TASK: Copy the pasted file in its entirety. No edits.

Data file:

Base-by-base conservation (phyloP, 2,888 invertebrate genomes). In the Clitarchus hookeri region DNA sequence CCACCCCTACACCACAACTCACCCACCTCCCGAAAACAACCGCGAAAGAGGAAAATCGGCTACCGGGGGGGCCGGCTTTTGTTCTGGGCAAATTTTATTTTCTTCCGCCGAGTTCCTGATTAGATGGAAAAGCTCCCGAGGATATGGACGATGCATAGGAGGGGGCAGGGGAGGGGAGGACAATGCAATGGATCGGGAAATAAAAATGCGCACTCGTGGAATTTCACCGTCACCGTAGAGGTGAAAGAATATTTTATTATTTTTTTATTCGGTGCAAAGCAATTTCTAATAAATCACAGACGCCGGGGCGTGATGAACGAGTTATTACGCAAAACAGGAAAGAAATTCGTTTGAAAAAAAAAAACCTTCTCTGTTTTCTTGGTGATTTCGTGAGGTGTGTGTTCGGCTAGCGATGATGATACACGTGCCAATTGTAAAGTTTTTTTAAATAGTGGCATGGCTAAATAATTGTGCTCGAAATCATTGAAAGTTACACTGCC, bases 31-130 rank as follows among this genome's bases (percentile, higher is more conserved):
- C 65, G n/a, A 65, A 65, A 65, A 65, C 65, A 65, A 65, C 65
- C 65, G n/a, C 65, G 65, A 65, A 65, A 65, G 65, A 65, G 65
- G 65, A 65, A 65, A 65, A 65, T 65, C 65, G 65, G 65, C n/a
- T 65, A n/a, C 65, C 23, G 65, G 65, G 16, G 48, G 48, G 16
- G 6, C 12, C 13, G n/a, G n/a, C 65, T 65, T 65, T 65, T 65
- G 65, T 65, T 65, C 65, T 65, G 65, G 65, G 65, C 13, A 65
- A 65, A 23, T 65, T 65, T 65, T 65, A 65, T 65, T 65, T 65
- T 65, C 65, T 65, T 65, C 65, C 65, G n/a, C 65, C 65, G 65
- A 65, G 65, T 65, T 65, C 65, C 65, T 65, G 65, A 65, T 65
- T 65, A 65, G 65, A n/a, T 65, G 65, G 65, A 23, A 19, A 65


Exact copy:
Base-by-base conservation (phyloP, 2,888 invertebrate genomes). In the Clitarchus hookeri region DNA sequence CCACCCCTACACCACAACTCACCCACCTCCCGAAAACAACCGCGAAAGAGGAAAATCGGCTACCGGGGGGGCCGGCTTTTGTTCTGGGCAAATTTTATTTTCTTCCGCCGAGTTCCTGATTAGATGGAAAAGCTCCCGAGGATATGGACGATGCATAGGAGGGGGCAGGGGAGGGGAGGACAATGCAATGGATCGGGAAATAAAAATGCGCACTCGTGGAATTTCACCGTCACCGTAGAGGTGAAAGAATATTTTATTATTTTTTTATTCGGTGCAAAGCAATTTCTAATAAATCACAGACGCCGGGGCGTGATGAACGAGTTATTACGCAAAACAGGAAAGAAATTCGTTTGAAAAAAAAAAACCTTCTCTGTTTTCTTGGTGATTTCGTGAGGTGTGTGTTCGGCTAGCGATGATGATACACGTGCCAATTGTAAAGTTTTTTTAAATAGTGGCATGGCTAAATAATTGTGCTCGAAATCATTGAAAGTTACACTGCC, bases 31-130 rank as follows among this genome's bases (percentile, higher is more conserved):
- C 65, G n/a, A 65, A 65, A 65, A 65, C 65, A 65, A 65, C 65
- C 65, G n/a, C 65, G 65, A 65, A 65, A 65, G 65, A 65, G 65
- G 65, A 65, A 65, A 65, A 65, T 65, C 65, G 65, G 65, C n/a
- T 65, A n/a, C 65, C 23, G 65, G 65, G 16, G 48, G 48, G 16
- G 6, C 12, C 13, G n/a, G n/a, C 65, T 65, T 65, T 65, T 65
- G 65, T 65, T 65, C 65, T 65, G 65, G 65, G 65, C 13, A 65
- A 65, A 23, T 65, T 65, T 65, T 65, A 65, T 65, T 65, T 65
- T 65, C 65, T 65, T 65, C 65, C 65, G n/a, C 65, C 65, G 65
- A 65, G 65, T 65, T 65, C 65, C 65, T 65, G 65, A 65, T 65
- T 65, A 65, G 65, A n/a, T 65, G 65, G 65, A 23, A 19, A 65